• About 5% of the population can  have a positive ELISA test at any given time.
  • In the absence of a supportive history or clinical signs, a positive IgG just indicates past exposure.
  • Elevated IgG, and even IgM, levels can be seen for a long time after successful treatment.
If the rash is equivocal-looking, you can get active and convalescent assays, but this is not routine, and should require discussion with the PMD.

And I enjoy trying to page PMDs almost as much as I enjoy this new yogurt flavor!

#3 Lyme carditis
An otherwise healthy 35 y.o. male comes to the ED with severe presyncope, after having been found to have a heart rate of 30 in the walk-in clinic. He admits to having been told by a coworker at his landscaping job that he had a big red rash on his back 3 months ago (in July), but he never saw it himself. The blood pressure is 80/40, and the ECG shows a complete heart block with a narrow QRS.

How bad is this? I mean, complete heart block - yikes. What should we do right now? Does he need a permanent pacemaker? Will the echo show a nasty cardiomyopathy? How bad is the mortality?

Ok, in order:
  1. Not that bad. These blocks usually last under a week, once antibiotics have been started.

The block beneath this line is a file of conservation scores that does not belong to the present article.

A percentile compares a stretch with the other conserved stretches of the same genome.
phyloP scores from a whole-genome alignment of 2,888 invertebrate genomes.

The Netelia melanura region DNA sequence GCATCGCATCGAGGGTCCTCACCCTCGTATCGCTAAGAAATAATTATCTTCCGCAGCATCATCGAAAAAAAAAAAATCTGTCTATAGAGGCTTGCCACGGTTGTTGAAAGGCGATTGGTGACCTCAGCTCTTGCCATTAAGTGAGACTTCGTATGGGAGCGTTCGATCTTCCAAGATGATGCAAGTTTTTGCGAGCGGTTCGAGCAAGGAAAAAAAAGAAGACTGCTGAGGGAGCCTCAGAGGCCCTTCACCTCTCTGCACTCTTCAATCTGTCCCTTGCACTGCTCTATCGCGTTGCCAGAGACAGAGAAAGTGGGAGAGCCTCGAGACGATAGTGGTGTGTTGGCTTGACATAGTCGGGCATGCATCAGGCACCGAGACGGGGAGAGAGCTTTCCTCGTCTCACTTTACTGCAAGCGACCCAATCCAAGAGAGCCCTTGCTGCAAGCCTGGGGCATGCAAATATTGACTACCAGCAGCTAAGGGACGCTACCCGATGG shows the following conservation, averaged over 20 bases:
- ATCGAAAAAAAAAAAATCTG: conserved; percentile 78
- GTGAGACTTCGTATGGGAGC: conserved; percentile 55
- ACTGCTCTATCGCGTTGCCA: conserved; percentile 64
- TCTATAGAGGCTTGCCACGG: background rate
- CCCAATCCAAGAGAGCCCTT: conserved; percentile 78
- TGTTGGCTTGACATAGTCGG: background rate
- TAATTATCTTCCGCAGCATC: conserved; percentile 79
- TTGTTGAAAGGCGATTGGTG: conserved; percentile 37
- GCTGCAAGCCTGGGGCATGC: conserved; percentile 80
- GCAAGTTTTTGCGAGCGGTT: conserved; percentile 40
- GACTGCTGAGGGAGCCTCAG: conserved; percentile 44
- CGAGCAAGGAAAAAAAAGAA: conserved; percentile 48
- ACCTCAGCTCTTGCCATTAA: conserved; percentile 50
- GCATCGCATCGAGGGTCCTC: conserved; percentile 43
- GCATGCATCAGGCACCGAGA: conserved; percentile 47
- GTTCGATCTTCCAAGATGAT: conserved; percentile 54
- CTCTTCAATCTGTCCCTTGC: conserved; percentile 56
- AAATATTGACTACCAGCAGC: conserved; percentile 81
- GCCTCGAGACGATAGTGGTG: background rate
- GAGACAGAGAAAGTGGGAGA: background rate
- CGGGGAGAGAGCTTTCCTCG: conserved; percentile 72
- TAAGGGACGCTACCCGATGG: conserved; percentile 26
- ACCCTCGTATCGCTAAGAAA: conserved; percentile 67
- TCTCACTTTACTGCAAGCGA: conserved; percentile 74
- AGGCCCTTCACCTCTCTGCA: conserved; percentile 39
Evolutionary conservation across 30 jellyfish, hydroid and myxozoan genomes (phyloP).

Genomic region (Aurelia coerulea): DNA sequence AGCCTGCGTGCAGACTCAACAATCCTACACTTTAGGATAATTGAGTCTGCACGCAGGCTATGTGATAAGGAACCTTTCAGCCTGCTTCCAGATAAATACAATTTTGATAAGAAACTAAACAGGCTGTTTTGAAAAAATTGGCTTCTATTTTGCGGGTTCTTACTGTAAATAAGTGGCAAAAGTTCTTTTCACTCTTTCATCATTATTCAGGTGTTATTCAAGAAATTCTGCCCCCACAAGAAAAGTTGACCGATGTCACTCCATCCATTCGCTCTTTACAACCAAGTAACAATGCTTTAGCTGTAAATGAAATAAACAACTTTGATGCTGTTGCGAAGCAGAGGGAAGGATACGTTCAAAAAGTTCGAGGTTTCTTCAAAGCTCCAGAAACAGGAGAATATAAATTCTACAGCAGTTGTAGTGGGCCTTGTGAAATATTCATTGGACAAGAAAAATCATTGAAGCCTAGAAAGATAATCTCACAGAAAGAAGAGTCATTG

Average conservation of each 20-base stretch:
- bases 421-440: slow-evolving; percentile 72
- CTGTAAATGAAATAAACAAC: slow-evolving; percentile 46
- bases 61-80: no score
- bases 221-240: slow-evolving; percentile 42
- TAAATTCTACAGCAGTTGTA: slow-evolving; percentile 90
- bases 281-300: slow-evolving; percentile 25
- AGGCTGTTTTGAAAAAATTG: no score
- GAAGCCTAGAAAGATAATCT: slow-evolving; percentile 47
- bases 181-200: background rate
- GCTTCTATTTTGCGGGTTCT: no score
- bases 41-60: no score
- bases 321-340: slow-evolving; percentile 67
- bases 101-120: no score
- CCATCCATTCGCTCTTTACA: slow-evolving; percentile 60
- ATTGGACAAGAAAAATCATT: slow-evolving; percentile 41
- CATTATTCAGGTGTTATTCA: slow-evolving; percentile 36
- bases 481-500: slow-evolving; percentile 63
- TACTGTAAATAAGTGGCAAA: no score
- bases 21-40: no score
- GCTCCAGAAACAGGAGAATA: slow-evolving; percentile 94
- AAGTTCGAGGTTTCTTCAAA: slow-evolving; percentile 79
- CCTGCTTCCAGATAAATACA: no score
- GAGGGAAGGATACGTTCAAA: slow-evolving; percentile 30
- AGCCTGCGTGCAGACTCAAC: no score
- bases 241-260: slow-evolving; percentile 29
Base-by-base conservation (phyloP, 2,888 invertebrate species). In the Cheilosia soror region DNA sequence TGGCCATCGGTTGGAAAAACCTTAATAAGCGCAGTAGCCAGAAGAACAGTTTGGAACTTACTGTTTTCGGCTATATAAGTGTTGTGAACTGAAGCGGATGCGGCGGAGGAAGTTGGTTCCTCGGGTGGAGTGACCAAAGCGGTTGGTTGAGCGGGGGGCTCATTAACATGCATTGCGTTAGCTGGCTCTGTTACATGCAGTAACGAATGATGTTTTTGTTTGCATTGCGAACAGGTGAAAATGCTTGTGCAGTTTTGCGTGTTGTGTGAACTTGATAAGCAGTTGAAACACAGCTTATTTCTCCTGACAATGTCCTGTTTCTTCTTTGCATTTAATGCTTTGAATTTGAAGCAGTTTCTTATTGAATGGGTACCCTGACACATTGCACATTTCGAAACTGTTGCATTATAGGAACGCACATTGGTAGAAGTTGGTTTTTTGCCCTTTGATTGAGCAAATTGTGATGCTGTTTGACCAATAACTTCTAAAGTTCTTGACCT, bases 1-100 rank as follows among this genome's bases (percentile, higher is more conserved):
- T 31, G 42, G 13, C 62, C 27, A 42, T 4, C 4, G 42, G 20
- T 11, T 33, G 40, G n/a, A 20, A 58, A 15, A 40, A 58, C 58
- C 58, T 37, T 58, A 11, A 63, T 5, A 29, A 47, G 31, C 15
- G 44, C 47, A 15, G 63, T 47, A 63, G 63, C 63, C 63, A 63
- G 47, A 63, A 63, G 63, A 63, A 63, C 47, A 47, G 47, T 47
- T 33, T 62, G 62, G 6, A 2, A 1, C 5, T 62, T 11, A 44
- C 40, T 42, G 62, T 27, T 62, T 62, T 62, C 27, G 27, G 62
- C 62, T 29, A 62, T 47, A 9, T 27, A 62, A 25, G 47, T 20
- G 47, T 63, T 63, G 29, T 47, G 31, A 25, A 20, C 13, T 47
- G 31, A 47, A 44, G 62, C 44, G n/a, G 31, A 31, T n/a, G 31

2. Not a question... But AV blocks are very common in Lyme carditis - about 50% of patients.
  3. Put on pacer pads, order some ceftriaxone, and don't let him walk to the bathroom!
  4. Unlikely. Permanent conduction defects are rare, even though some folks need temporary pacing.
  5. Maybe in the short-term there can be some "reduced squeeze," but the long-term prognosis is very good.
  6. Almost unheard of: a recent review only found two case reports that plausibly link a death due to Lyme disease
Lastly, atropine is not felt to do much, good or bad.

#4 Prophylactic Doxycyline
If a deer tick has been for at least 36 hours, and the patient can take antibiotics within 72 hours after tick removal, and we're in Connecticut (i.e. a Lyme endemic area), the the patient should get doxycyline 200mg PO once.

There are a few wrinkles in this, however. For example, you can't do this for kids - there is no data for prophylactic-dose amoxicillin. 

But most importantly, you have to know the risk-benefit numbers. First, what is the risk of developing erythema migrans after a tick bite, and how much does doxy help? The key NEJM study found:

It looks like most deer tick bites, even in Westchester, NY (a Lyme endemic area), do not result in EM. The risk tops out at about 10% for a somewhat engorged nymph, and plummet for the other categories. The one-time dose of doxy drops that rate down to a little over 1%. That's a pretty decent benefit.

Well, how about the risks of prophylactic dosing? 

A 6% risk of vomiting, and 7% abdminal pain? Hmm.

So, another way of looking at it, the patient potentially has a 90% chance of having nothing happen (if no prophylactic dose), versus a 6% chance of being sick as a dog from the doxy. That's the choice!

The Bottom Line
There's a big fear about Lyme disease in Connecticut, and plenty of people work hard every day to make sure that the paranoia doesn't die down.